Bottom line: Modern Jews avoid pronouncing the four letter name of God. First, we don’t know how to say it correctly. Secondly, tradition forbids saying it. To some it may seem silly; we know that lightning will not strike if we say it. It is a matter of respect, and a way of reminding ourselves that the Eternal is, above all, a great mystery beyond any words we can say or any image we might make.

Image by Emily Rose, some rights reserved.

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Rabbi Ruth Adar is a teaching rabbi in San Leandro, CA. She has many hats: rabbi, granny, and ham radio operator K6RAV. She blogs at http://coffeeshoprabbi.com/ and teaches at Jewish Gateways in Albany, CA.

9 thoughts on “What is God’s Name?”

  1. Dear Rabbi Adar, I love your blog….so informative, and inclusive, so I feel rather mean in writing this, but it’s a personal bugbear…. Elizabeth is indeed Queen of England, but also Scotland, Wales, Northern Ireland….ie the United Kingdom( though given that we Scots have a referendum this September on whether to remain part of the United Kingdom, that may complicate things )

    England is so often used when the UK is meant, and it does tend to make some folks from the other parts of the UK growl somewhat….. 😉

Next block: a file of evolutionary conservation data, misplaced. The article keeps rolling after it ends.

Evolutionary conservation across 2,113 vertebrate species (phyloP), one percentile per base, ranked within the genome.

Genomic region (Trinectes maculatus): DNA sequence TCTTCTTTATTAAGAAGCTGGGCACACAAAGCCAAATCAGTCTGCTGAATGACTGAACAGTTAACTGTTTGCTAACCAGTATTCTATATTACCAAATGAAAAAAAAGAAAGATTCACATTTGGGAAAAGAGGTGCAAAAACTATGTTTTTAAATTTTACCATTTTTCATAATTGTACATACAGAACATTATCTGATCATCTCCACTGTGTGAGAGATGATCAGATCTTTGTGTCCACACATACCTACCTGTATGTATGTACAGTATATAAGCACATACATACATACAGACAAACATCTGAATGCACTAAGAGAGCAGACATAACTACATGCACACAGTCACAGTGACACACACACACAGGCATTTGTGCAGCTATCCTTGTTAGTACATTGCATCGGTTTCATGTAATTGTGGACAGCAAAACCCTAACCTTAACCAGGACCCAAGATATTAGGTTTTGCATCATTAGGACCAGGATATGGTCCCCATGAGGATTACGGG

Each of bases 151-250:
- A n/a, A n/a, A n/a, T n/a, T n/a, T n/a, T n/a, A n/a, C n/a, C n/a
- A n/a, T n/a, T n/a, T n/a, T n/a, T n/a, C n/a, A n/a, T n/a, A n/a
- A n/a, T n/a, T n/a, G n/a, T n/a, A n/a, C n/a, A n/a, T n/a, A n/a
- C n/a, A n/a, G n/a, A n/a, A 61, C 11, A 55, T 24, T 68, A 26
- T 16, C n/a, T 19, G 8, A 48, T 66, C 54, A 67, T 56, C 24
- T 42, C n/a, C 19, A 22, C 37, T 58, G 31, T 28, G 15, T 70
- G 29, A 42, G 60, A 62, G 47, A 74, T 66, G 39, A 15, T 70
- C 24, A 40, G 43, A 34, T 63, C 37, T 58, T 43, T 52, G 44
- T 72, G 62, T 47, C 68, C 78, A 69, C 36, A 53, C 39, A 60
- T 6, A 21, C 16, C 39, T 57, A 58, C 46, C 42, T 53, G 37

Shalom from the sunny east coast of Scotland 🙂

    1. Alex, I am always delighted to learn; thank you for your willingness to teach me! I will correct the error as soon as I am back at the computer, which may be 12 hours, but I promise to fix it!

    1. “El Shaddai” is an interesting case. It is a title. “El” means “God” in several Canaanite languages.

      “Shaddai” is a bit more complicated. According to Exodus 6:2-3 it is the name by which God was known to Abraham, Isaac, and Jacob.

      What does it mean? The root shin-dalet-dalet usually is associated with “destruction.” However, it’s also very close to the Hebrew word “shadayim” meaning “breasts.” So even though it is treated as a masculine, could it be another remnant of a tradition attributing feminine fertility powers to the deity?

      There is also a midrashic tradition that explains Shaddai as an acronym for “Guardian of the Doors of Israel” which is why it is put on many mezzuzot.

      I do not know why El Shaddai is often translated into English as “God Almighty” or “God of Heaven” but I am inclined not to translate it at all, given the complexity of possibilities.

      Great question – thanks!

  2. Hello from Lyon!
    Well… Like every (I hope!) Jew in this world, using a name, any name would seem clumsy -to say the least- to me.
    I was told that saying Ha-Shem would stock me into the Orthodox field…
    So what? I utter Ha-Shem on a daily basis, sometimes El, the shorter the better, and anyway, should the Name shudder or shrug when I address Him/Her?

    In my mind, we’re all Orthodox, don’t we all follow the feasts, a same siddur, and everybody refuses to voice the four letters! And so many follow the casherout…

    I’ve got friends in the Reform who only voice Ha-Shem… I don’t even quiver!

    Anyway, thank you so much for the good work!

    Jacques Hennebert